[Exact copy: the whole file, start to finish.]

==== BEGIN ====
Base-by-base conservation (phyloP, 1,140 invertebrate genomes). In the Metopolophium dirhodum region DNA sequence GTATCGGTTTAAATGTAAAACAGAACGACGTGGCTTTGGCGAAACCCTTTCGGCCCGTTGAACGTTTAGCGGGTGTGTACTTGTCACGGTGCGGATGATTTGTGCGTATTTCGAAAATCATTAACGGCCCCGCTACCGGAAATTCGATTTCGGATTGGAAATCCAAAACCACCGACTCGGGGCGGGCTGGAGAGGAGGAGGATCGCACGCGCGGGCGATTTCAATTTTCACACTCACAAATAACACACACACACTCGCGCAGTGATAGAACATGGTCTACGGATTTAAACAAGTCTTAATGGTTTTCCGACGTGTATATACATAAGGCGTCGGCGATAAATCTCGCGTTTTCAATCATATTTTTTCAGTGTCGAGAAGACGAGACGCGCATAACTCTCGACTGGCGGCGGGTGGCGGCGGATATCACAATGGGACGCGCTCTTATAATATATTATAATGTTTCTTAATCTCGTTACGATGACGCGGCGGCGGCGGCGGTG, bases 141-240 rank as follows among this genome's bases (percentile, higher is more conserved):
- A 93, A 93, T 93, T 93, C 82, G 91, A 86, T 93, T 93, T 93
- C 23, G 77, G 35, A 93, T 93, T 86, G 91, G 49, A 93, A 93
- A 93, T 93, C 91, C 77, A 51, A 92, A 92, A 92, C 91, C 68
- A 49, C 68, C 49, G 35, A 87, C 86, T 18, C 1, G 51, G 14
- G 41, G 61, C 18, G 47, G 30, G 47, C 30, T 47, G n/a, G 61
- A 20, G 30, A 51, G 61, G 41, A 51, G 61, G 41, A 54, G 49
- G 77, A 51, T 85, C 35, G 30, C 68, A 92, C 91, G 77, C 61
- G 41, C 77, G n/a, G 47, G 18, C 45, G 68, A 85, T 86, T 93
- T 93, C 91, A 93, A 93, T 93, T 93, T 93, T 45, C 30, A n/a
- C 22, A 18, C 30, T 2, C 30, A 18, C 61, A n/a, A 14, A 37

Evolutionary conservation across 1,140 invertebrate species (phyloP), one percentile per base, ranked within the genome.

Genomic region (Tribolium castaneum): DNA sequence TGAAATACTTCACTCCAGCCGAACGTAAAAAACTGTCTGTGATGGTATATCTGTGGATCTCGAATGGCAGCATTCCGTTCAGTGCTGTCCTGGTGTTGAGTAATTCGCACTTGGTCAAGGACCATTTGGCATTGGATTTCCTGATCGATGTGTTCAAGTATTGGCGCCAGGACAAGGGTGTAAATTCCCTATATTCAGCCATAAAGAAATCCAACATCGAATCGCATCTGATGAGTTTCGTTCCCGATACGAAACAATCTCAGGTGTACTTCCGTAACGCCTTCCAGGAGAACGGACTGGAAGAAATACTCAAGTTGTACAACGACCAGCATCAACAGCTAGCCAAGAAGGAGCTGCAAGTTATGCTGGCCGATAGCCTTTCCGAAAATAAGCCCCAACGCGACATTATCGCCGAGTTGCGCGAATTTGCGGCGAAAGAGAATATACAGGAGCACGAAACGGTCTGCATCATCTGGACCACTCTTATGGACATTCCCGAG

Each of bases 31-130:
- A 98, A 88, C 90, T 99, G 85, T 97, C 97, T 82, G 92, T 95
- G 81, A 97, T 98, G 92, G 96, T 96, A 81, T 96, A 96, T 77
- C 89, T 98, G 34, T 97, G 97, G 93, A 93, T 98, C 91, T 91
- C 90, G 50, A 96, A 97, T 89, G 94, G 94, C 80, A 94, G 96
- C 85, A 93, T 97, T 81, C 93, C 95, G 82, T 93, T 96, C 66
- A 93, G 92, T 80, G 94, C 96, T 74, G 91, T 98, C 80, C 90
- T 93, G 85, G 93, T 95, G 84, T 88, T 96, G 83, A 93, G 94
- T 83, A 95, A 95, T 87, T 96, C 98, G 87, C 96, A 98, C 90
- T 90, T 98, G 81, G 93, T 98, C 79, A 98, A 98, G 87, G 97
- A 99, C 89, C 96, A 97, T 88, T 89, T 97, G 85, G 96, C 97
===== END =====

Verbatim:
Base-by-base conservation (phyloP, 1,140 invertebrate genomes). In the Metopolophium dirhodum region DNA sequence GTATCGGTTTAAATGTAAAACAGAACGACGTGGCTTTGGCGAAACCCTTTCGGCCCGTTGAACGTTTAGCGGGTGTGTACTTGTCACGGTGCGGATGATTTGTGCGTATTTCGAAAATCATTAACGGCCCCGCTACCGGAAATTCGATTTCGGATTGGAAATCCAAAACCACCGACTCGGGGCGGGCTGGAGAGGAGGAGGATCGCACGCGCGGGCGATTTCAATTTTCACACTCACAAATAACACACACACACTCGCGCAGTGATAGAACATGGTCTACGGATTTAAACAAGTCTTAATGGTTTTCCGACGTGTATATACATAAGGCGTCGGCGATAAATCTCGCGTTTTCAATCATATTTTTTCAGTGTCGAGAAGACGAGACGCGCATAACTCTCGACTGGCGGCGGGTGGCGGCGGATATCACAATGGGACGCGCTCTTATAATATATTATAATGTTTCTTAATCTCGTTACGATGACGCGGCGGCGGCGGCGGTG, bases 141-240 rank as follows among this genome's bases (percentile, higher is more conserved):
- A 93, A 93, T 93, T 93, C 82, G 91, A 86, T 93, T 93, T 93
- C 23, G 77, G 35, A 93, T 93, T 86, G 91, G 49, A 93, A 93
- A 93, T 93, C 91, C 77, A 51, A 92, A 92, A 92, C 91, C 68
- A 49, C 68, C 49, G 35, A 87, C 86, T 18, C 1, G 51, G 14
- G 41, G 61, C 18, G 47, G 30, G 47, C 30, T 47, G n/a, G 61
- A 20, G 30, A 51, G 61, G 41, A 51, G 61, G 41, A 54, G 49
- G 77, A 51, T 85, C 35, G 30, C 68, A 92, C 91, G 77, C 61
- G 41, C 77, G n/a, G 47, G 18, C 45, G 68, A 85, T 86, T 93
- T 93, C 91, A 93, A 93, T 93, T 93, T 93, T 45, C 30, A n/a
- C 22, A 18, C 30, T 2, C 30, A 18, C 61, A n/a, A 14, A 37

Evolutionary conservation across 1,140 invertebrate species (phyloP), one percentile per base, ranked within the genome.

Genomic region (Tribolium castaneum): DNA sequence TGAAATACTTCACTCCAGCCGAACGTAAAAAACTGTCTGTGATGGTATATCTGTGGATCTCGAATGGCAGCATTCCGTTCAGTGCTGTCCTGGTGTTGAGTAATTCGCACTTGGTCAAGGACCATTTGGCATTGGATTTCCTGATCGATGTGTTCAAGTATTGGCGCCAGGACAAGGGTGTAAATTCCCTATATTCAGCCATAAAGAAATCCAACATCGAATCGCATCTGATGAGTTTCGTTCCCGATACGAAACAATCTCAGGTGTACTTCCGTAACGCCTTCCAGGAGAACGGACTGGAAGAAATACTCAAGTTGTACAACGACCAGCATCAACAGCTAGCCAAGAAGGAGCTGCAAGTTATGCTGGCCGATAGCCTTTCCGAAAATAAGCCCCAACGCGACATTATCGCCGAGTTGCGCGAATTTGCGGCGAAAGAGAATATACAGGAGCACGAAACGGTCTGCATCATCTGGACCACTCTTATGGACATTCCCGAG

Each of bases 31-130:
- A 98, A 88, C 90, T 99, G 85, T 97, C 97, T 82, G 92, T 95
- G 81, A 97, T 98, G 92, G 96, T 96, A 81, T 96, A 96, T 77
- C 89, T 98, G 34, T 97, G 97, G 93, A 93, T 98, C 91, T 91
- C 90, G 50, A 96, A 97, T 89, G 94, G 94, C 80, A 94, G 96
- C 85, A 93, T 97, T 81, C 93, C 95, G 82, T 93, T 96, C 66
- A 93, G 92, T 80, G 94, C 96, T 74, G 91, T 98, C 80, C 90
- T 93, G 85, G 93, T 95, G 84, T 88, T 96, G 83, A 93, G 94
- T 83, A 95, A 95, T 87, T 96, C 98, G 87, C 96, A 98, C 90
- T 90, T 98, G 81, G 93, T 98, C 79, A 98, A 98, G 87, G 97
- A 99, C 89, C 96, A 97, T 88, T 89, T 97, G 85, G 96, C 97